Art historian Bernard Berenson (1865–1959) at Villa I Tatti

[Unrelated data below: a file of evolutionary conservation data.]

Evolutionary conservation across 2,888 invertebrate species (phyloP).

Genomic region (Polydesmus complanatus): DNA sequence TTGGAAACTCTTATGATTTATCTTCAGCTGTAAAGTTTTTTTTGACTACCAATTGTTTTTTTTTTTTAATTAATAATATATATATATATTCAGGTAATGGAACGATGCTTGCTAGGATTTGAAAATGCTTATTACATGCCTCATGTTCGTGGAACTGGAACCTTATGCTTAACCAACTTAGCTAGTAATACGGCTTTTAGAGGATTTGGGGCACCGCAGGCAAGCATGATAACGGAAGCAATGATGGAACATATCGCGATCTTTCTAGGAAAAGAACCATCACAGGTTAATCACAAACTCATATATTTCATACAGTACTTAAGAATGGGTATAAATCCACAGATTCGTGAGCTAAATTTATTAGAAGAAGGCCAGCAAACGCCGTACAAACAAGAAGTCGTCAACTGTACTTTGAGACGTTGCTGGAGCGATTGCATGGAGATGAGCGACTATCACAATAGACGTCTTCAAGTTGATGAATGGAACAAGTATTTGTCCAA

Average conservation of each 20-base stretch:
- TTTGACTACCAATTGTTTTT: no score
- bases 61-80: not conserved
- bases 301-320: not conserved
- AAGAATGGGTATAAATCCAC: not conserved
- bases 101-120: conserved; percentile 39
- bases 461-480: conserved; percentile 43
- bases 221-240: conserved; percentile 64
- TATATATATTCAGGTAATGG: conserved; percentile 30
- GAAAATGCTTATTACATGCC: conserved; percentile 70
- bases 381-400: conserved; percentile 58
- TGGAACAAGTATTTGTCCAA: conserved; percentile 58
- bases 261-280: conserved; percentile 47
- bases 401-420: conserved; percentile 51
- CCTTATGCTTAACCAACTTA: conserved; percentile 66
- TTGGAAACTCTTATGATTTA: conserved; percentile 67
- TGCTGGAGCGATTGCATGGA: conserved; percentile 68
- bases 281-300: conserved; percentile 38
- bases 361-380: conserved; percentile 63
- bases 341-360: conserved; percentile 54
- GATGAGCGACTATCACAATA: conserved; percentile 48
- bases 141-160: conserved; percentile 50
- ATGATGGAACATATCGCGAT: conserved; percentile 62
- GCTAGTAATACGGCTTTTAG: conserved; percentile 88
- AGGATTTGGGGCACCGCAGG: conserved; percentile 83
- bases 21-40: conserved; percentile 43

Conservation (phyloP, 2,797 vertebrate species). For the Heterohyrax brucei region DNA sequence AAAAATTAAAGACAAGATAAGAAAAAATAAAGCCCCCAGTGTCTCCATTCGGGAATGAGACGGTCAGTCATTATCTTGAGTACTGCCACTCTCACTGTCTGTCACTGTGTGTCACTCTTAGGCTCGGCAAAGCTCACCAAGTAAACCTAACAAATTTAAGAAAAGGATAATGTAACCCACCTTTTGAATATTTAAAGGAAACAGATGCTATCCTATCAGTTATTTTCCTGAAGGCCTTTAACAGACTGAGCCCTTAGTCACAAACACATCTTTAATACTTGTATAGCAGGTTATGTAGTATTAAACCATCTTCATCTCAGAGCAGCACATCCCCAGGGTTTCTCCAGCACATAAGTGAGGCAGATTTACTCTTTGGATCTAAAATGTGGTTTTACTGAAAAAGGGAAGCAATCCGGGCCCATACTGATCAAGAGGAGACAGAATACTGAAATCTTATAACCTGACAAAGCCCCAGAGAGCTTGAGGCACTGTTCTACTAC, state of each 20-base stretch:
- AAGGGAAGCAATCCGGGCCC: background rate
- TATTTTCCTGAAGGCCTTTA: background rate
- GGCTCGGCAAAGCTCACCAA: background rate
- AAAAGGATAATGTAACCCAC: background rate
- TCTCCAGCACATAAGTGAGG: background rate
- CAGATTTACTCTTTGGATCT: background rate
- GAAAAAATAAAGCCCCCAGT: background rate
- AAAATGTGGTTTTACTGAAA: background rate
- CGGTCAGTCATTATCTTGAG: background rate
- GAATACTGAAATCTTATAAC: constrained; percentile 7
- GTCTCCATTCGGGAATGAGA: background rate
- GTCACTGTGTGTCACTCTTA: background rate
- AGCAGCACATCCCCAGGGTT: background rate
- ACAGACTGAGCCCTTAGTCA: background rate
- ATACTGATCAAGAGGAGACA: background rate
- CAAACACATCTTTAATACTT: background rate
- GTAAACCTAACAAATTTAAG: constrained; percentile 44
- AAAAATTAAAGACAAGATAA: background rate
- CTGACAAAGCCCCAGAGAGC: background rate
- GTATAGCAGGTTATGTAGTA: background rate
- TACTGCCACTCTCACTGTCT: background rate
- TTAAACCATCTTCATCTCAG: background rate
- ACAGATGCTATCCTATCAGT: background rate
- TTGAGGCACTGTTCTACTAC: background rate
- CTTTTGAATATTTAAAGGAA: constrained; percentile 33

An amusing story used to circulate in Florence in the late summer of 1944, a few months before the Allied armies of General Clark pushed the Germans northwards to ultimate defeat. Bernard Berenson, who had been in hiding for over a year, was finally able to walk again along the picturesque country lanes of Settignano that he knew and loved so well. On the first day out, a United States Army vehicle stopped alongside the diminutive, bearded, and impeccably attired gentleman. A G.I. leaned out and, in dreadful pidgin Italian, asked for directions. Mr. Berenson obliged, but naturally in the subtly nuanced and inflected phrases for which his English was famous. Stunned, the G.I....

 

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